Do We Need to Become More Water-Efficient?
Jun 10 2018 Read 653 Times
A recently published report on English water resources suggests that parts of the country could endure significant shortages as early as 2050 unless appropriate action is taken now. Among other dangers, the report identifies an ever-increasing demand from a swelling population and the threats posed by climate change as the two biggest pressures on water security in England.
A multifaceted problem
The report, entitled “The state of the environment: water resources”, is the first of its kind to measure water security in England and identified a number of different factors which are endangering this most precious of natural resources. These include:
- Water abstraction. Water is abstracted from lakes, rivers, estuaries and ground sources for a variety of purposes. In 2016, nearly 9.5 trillion litres of water were abstracted across England. However, the following year, abstraction of 28% of ground sources and 18% of surface water sources was unsustainable.
- Pollution. The ubiquity of plastics and microplastics mean that these contaminants are of emerging concern in our treated waters. If water supplies become overly contaminated with microplastics and endocrine disruptors, they can have a hazardous effect on human health and diminish existing water supplies.
- Demand. England’s population is projected to rise from 53 million in 2011 to 58.5 million by 2026. This swelling of numbers will inevitably result in a greater strain on water supplies, meaning there is less water to meet the needs of more people.
- Climate change. Global warming is predicted to result in warmer, wetter winters and hotter, drier summers. While this might not necessarily affect the overall amount of rainfall England receives, the unpredictable nature of the precipitation could increase the incidence of droughts, floods and other natural disasters, as well as becoming too difficult for existing wastewater treatment systems to cope with.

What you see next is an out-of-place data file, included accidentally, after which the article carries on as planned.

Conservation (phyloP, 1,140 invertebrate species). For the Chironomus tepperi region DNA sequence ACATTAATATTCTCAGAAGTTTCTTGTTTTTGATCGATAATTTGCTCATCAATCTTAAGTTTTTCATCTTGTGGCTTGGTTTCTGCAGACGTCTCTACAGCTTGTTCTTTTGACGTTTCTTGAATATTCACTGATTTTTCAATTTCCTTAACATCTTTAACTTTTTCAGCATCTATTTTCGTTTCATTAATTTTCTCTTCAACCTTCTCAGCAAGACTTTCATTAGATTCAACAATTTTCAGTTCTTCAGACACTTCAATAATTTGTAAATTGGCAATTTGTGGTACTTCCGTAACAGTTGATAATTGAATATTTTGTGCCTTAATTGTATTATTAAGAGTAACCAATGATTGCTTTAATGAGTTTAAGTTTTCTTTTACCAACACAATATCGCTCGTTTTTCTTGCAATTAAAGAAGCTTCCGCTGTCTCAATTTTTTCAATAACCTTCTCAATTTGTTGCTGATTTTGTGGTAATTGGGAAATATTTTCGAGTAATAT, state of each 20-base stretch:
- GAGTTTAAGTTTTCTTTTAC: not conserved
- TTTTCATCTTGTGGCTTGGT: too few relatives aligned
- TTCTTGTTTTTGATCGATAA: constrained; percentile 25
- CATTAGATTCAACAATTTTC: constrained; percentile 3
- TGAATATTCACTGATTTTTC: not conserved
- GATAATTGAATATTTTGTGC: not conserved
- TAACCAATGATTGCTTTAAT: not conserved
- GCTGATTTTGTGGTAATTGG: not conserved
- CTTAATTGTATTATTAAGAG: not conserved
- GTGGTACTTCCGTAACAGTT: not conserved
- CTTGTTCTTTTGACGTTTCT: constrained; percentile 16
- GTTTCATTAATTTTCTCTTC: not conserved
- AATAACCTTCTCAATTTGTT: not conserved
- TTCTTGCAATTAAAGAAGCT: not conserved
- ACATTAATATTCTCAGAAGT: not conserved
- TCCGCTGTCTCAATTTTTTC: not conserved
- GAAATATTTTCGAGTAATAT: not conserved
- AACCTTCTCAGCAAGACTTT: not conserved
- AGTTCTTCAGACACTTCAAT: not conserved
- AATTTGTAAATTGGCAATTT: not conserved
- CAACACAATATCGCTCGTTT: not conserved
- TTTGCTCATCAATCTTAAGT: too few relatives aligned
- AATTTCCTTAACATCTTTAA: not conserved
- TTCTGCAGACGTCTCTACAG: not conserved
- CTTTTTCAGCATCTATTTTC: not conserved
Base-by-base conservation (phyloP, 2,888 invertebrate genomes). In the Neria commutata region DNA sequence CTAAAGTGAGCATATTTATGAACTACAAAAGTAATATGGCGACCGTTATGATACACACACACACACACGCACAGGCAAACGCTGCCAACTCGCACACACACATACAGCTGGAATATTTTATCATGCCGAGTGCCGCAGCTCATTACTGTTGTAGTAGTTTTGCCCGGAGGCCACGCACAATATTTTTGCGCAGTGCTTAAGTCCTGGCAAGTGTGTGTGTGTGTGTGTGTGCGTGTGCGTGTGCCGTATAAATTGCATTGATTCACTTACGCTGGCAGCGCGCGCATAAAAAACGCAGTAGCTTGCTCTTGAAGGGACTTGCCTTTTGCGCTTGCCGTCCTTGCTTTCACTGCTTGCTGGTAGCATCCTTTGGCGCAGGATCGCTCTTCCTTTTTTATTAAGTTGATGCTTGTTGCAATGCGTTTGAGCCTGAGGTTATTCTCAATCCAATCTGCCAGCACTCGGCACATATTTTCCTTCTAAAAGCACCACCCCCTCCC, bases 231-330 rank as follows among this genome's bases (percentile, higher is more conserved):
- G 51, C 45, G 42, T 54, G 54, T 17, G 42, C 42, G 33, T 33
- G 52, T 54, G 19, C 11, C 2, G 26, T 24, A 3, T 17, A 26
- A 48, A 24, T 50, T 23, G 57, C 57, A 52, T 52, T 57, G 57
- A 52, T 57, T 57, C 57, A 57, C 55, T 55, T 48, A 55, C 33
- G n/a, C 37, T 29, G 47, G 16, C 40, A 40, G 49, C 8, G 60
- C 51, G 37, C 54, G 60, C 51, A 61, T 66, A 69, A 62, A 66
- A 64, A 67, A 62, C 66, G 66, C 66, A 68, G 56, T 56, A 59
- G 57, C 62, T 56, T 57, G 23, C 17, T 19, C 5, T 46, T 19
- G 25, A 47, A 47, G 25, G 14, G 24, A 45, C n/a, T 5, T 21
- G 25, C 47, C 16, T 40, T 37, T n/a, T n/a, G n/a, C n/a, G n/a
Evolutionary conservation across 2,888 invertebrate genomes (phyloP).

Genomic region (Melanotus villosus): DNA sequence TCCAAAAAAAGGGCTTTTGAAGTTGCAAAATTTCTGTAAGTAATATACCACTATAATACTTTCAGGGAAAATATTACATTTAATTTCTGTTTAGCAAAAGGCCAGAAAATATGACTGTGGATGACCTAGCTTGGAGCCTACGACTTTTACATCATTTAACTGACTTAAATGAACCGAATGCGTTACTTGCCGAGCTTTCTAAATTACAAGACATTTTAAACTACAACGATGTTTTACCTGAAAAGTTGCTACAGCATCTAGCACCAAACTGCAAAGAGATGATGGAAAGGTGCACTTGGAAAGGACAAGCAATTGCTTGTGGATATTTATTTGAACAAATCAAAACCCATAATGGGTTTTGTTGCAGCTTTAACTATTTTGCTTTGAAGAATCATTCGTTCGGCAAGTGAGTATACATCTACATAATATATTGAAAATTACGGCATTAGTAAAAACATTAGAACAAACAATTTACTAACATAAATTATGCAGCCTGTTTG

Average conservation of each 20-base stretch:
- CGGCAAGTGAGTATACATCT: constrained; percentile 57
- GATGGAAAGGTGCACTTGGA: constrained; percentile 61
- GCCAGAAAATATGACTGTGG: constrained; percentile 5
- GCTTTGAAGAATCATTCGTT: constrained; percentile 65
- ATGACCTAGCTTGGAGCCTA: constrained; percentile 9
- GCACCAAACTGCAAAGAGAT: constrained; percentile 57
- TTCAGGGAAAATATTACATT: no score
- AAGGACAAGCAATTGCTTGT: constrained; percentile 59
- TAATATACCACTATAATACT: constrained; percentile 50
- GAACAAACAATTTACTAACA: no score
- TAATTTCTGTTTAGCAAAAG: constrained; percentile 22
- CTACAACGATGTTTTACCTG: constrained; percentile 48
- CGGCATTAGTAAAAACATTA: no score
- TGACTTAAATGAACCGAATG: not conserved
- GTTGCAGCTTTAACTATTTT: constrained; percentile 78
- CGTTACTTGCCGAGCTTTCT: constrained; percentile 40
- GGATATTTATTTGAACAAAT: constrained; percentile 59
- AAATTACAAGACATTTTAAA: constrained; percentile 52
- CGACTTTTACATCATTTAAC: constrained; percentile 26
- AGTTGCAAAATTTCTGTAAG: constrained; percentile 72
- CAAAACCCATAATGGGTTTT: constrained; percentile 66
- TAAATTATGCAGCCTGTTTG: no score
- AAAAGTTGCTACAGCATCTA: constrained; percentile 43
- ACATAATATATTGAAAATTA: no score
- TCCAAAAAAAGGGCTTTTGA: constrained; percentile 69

- Leakages. It’s estimated that water companies across England lose approximately three billion litres of water every single day. As an increasingly valuable commodity, that waste could be put to an incredible number of uses.
What can be done?
In order to avoid a nightmare scenario in which there is not enough water to meet the demands of the population, the problem will require a concerted effort from individuals, businesses and governments. Private citizens can limit their water consumption through everyday means such as showering for a shorter period, not watering the grass using a hose and turning off the tap when brushing teeth.
Water companies can work to tighten up leaks in their system and reduce the billions of litres lost daily, while industry can investigate more innovative ways to meet water security challenges. For example, technological advances could mean that wastewater poses a viable alternative to traditional sources of potable water, and investment in research to such ends is necessary in order to bring the idea to fruition.
Finally, governments must implement national and international plans to curb climate change, reduce water consumption and bring down pollution. A top-down and a bottom-up approach, working in tandem, is the best method of securing enough water for everyone today, tomorrow and beyond.
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